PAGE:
So the plan is to get everybody on the single-payer system. And not just get them on it, mandate it. Oh and of course, you’d charge them for it.

But the biggest deception in the whole thing is how the thing is going to be funded. He talked about how costs are going up and coverage is going down and thousands of people are losing their health coverage every day and 47 million people have no coverage at all… But a recurring theme was that he’ll be able to pay for it through creating and enforcing new efficiencies in the system and using technology in new ways to eliminate duplicated services… I call BS on that. Since when has anything overseen by the federal government been described (accurately) as efficient? There is just no way that you’re going to keep providing the same level of care to more people and have it cost the same or less than it does now. But that’s what he’s saying he can do. And I say he’s full of it.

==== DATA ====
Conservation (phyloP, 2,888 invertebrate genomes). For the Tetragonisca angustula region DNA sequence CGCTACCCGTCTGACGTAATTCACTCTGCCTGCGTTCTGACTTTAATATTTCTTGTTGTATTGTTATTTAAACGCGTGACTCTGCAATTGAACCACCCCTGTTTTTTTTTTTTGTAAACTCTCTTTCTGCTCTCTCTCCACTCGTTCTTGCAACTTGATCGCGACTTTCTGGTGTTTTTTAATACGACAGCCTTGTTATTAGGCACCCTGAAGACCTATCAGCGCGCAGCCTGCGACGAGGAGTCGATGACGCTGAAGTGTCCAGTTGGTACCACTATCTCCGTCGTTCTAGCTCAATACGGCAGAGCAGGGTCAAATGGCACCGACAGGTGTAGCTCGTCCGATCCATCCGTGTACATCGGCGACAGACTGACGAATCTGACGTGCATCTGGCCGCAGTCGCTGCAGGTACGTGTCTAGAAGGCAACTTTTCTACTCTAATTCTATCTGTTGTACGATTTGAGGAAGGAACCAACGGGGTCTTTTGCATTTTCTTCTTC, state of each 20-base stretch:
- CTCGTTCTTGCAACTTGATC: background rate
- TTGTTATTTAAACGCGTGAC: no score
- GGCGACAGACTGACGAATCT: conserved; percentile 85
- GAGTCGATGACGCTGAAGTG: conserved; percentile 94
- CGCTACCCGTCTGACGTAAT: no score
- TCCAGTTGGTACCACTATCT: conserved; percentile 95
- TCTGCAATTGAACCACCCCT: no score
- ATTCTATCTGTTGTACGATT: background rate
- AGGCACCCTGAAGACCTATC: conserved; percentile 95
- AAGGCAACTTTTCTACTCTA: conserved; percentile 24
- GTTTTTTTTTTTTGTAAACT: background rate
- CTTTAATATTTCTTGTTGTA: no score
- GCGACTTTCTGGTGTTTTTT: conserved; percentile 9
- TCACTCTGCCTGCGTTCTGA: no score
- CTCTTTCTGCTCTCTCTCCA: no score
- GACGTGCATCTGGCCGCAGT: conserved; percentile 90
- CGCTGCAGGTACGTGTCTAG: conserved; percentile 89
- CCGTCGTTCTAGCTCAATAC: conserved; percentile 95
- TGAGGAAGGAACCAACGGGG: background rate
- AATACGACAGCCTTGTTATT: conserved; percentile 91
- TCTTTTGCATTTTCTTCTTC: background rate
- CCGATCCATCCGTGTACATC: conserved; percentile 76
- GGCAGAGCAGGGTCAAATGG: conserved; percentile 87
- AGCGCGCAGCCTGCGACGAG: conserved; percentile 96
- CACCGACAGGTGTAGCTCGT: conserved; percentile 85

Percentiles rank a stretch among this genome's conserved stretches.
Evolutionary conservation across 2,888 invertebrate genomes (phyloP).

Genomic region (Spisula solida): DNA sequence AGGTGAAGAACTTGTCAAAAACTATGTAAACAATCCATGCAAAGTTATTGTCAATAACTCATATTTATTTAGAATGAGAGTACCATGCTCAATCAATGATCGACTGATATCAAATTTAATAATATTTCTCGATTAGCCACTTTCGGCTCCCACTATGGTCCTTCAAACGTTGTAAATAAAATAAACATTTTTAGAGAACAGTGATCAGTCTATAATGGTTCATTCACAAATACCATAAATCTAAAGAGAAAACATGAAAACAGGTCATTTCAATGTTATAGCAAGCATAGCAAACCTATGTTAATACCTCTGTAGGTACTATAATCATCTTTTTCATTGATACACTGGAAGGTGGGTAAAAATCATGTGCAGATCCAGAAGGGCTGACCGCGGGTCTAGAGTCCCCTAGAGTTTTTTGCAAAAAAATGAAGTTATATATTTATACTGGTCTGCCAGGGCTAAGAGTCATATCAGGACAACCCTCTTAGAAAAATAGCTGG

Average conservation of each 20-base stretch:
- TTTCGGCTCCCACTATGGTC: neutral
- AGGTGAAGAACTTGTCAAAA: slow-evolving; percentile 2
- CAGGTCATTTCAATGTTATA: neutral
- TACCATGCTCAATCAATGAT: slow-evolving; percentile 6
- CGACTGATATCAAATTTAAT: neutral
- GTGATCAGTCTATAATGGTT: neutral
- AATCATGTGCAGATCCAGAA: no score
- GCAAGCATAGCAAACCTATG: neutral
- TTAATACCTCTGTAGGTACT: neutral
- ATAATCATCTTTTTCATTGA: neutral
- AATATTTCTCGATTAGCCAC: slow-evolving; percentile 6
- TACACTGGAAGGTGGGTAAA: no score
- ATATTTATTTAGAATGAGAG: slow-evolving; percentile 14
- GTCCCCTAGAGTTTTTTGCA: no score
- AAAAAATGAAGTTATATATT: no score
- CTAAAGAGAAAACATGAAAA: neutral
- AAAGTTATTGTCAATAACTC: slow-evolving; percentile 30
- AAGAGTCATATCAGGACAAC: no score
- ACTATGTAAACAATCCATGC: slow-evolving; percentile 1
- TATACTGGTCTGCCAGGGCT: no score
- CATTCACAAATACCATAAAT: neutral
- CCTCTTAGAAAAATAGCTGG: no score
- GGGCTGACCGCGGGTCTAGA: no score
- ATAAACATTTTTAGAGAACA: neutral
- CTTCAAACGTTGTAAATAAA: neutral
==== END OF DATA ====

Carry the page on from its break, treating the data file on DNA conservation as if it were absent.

The only way he’s going to be able to pull that off is if the ‘efficiencies’ he’s talking about involve rationing care and allowing his proposed “Health Advisory Boards” to dole out treatment only to those the board deems worthy. Let’s say you’re in your late 60’s and you’re diagnosed with cancer. Your doctor runs your paperwork through the Health Advisory Board and they look at your life history and your family history, taking note that you’ve lived a full life, and that people in your family don’t typically live beyond their 70’s. Is it really a wise expenditure of precious health care resources to attack your cancer aggressively if it’s only going to extend your life a few more years, when you’re sure to die from something else? Think of all the children that could be helped with that money!